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Some general beginner-Questions about S16 Filming


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#1 Jan Jessen

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Posted 27 December 2013 - 08:00 AM

Hey Guys,

 

this is my first Posting here, so if it's in the wrong place, please tell me the right one :)

 

I got this beauty here for christmas: https://www.etsy.com...f=fb2_tnx_title

 

A Keystone Criterion A-9. I have never worked with S16 Film before, so my obvious question is:

 

What kind of Film stock does this camera take? I know there's a difference between single and double perf but besides that? What's the best way to get film stock for this camera (if it's possible)?

 

Does anyone of you know this or similar cameras and give me some tips/hints whatever that could help me to get it to work?

 

Thank you in advance!

 

 

 


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#2 Ian Cooper

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Posted 27 December 2013 - 08:27 AM

Congratulations on your new camera!
...but I'd be very surprised if it is super-16, it certainly wouldn't have originally been made like that, it would have been regular-16.

 

The filmstock needed for it will be "16mm", but without knowing the details of the camera myself, you are in the best position to tell whether it needs double-perf ('2R' and hard to find) or single-perf ('1R' and the standard type).   Open the side of the camera and have a look along the film path, in particular at the sprockets that the film wraps around.  If these have two sets of teeth, one set at the top and the other at the bottom, then you'll need double perf film.  If the sprockets only have one set of teeth (usually at the bottom), then you might be Ok with single-perf.   The next check would be to open the pressure plate and have a look at the pull-down claw:  does it have only one  (single-perf), or two claws (double-perf).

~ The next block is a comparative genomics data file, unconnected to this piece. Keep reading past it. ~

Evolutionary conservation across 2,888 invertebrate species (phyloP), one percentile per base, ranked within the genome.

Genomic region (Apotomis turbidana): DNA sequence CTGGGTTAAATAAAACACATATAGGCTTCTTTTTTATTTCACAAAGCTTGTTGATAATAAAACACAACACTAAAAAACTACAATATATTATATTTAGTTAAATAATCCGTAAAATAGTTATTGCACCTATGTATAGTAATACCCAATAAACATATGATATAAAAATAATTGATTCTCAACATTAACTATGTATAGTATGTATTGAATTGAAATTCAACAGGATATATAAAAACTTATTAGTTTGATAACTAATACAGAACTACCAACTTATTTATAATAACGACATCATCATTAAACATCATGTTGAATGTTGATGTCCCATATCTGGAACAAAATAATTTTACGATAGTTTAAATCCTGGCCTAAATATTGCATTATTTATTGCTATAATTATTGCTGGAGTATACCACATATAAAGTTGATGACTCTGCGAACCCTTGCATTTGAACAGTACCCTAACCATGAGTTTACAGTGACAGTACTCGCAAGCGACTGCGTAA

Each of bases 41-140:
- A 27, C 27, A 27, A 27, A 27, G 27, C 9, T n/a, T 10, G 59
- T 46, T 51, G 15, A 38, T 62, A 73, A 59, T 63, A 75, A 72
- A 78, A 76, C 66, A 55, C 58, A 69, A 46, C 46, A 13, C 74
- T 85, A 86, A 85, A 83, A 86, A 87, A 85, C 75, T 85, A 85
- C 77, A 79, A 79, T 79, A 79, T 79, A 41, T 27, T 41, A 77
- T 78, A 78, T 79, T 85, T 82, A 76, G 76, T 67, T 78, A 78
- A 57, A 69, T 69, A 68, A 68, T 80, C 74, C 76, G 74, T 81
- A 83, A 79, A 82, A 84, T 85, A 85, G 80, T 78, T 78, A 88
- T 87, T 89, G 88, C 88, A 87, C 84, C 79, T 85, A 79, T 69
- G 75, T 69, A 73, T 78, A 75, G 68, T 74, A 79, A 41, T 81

As for where best to perchase from, that's probably best left to someone else in Germany who knows which retailers are best.  But for a start you could always try contacting Kodak Germany in Stuttgart.  At one time Kodak UK would sell single rolls direct to the public, but I hear they've stopped doing that now.

 

 

Ian.


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#3 David Cunningham

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Posted 27 December 2013 - 09:49 AM

99% of the old keystone 16mm cameras are 2R only.  I have a few different ones, all of which are 2R.

 

If you are willing to work with negative stock, you can actually contact Video Film Solutions in Maryland.  They have plenty of 7273 internegative film which is actually just 2R 7203 (Vision3 50D camera film).  Kodak recently discontinued a line of internegative films and rather than re-engineer another solution, they just started 2R perfing 5203/7203 to "make up" for it.  Video Film Solutions has told me they could sell me some spooled down 2R 7273.  I can't seem to find the cost, but I'm sure they'd let you know.

 

You cannot go out and buy it yourself unless you are willing to make a 1000ft purchase and then spool it down to daylight spools yourself.  That wouldn't be fun.  :)


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#4 Pavan Deep

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Posted 27 December 2013 - 10:00 AM

I have a Keystone A7 16mm camera, it is regular 16 and it was for double-perf [2R], though it does not have a double claw so all I had to do was to carefully file the teeth on the large sprocket wheel, so that I could use the commonly available single-perf [1R] film. I have used this camera, it quite fun, produces steady images and you can use C mount lenses, I have used my 9mm Kinoptik and have had great reults.